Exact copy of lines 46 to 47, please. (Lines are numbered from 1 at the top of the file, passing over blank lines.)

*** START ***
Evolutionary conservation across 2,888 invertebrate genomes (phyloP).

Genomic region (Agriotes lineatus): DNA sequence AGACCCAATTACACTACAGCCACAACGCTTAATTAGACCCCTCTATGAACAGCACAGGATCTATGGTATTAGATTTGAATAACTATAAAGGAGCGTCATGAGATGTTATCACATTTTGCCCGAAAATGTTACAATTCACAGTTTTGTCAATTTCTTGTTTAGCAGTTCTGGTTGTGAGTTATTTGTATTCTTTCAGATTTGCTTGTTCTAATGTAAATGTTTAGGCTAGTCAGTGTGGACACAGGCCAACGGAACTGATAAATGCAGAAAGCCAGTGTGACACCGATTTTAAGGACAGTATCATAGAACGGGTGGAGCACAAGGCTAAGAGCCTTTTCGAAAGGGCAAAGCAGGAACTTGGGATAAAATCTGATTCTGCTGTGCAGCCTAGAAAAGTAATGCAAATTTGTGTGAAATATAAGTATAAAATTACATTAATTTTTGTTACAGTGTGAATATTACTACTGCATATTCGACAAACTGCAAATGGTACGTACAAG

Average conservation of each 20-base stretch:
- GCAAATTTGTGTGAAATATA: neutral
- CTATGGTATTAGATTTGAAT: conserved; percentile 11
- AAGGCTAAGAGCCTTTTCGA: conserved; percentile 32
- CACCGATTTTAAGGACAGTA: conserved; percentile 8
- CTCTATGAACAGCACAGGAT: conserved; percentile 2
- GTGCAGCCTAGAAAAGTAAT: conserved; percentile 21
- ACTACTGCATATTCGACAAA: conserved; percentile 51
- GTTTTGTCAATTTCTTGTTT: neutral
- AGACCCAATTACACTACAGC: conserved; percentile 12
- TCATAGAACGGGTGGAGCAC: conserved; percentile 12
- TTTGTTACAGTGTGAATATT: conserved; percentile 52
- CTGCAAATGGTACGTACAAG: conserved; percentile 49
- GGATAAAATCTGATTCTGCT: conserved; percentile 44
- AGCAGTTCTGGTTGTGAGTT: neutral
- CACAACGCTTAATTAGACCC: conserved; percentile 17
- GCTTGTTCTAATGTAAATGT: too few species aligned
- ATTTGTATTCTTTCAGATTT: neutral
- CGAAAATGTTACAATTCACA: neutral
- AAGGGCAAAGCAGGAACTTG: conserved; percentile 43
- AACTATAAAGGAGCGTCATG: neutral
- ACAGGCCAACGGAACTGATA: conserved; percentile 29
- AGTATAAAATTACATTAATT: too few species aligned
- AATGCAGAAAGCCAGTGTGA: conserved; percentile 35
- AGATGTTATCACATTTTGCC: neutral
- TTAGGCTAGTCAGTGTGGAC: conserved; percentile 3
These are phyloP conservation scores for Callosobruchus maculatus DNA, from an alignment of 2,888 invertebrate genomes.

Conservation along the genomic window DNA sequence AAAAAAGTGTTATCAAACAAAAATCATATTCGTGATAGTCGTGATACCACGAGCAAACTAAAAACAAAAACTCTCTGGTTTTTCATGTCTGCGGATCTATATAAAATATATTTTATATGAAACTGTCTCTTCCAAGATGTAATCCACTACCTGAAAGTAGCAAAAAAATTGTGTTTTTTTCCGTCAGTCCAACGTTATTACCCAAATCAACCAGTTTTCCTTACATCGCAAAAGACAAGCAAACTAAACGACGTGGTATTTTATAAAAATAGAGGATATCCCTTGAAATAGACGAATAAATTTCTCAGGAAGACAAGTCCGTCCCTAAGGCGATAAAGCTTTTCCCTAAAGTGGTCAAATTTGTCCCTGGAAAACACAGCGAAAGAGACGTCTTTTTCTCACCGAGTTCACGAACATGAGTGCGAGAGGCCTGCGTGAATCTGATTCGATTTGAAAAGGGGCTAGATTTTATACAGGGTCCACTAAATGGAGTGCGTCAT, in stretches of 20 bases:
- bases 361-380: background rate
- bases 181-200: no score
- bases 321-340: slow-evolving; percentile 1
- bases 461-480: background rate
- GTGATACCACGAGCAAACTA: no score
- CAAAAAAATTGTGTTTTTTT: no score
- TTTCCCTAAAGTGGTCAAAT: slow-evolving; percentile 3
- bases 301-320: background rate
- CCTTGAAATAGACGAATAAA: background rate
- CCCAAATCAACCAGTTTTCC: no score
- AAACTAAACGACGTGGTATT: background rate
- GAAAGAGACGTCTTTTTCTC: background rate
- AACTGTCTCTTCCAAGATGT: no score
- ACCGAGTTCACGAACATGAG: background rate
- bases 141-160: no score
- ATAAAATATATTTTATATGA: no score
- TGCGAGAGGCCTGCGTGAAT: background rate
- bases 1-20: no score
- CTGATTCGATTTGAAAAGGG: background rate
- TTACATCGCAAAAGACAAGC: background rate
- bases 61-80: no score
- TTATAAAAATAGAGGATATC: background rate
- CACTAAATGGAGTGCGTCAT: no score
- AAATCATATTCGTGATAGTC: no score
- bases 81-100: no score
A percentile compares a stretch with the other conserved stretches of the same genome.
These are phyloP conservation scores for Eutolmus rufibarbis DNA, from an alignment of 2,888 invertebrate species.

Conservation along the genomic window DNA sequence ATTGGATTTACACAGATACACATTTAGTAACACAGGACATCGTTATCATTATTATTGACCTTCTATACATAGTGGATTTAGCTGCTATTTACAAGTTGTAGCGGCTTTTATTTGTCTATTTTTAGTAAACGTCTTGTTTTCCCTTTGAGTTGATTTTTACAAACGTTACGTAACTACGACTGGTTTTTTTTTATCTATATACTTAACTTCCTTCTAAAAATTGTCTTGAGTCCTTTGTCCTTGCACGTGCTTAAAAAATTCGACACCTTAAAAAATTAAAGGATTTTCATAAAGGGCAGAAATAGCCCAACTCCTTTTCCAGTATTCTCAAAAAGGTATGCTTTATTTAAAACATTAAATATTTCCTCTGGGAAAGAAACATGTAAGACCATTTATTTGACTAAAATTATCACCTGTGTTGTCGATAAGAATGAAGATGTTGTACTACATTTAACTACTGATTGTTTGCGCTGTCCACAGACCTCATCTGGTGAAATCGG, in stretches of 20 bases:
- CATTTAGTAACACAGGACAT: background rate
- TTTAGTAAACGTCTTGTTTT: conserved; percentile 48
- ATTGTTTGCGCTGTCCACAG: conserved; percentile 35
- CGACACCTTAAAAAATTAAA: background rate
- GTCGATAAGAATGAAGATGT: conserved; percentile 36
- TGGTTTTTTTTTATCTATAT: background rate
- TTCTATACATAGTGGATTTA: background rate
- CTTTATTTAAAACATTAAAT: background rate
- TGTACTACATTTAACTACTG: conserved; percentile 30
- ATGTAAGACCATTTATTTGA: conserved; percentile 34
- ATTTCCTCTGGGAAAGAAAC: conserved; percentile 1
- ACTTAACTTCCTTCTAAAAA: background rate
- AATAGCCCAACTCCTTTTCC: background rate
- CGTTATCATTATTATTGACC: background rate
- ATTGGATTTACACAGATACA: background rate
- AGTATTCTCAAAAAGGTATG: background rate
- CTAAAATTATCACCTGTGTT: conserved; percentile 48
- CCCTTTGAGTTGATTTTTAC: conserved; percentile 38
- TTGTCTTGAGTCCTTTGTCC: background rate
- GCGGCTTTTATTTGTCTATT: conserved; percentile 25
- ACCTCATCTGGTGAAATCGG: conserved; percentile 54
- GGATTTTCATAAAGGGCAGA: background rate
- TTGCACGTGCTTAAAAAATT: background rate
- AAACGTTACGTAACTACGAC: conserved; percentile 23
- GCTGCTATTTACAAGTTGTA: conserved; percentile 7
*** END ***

- ATAAAATATATTTTATATGA: no score
- TGCGAGAGGCCTGCGTGAAT: background rate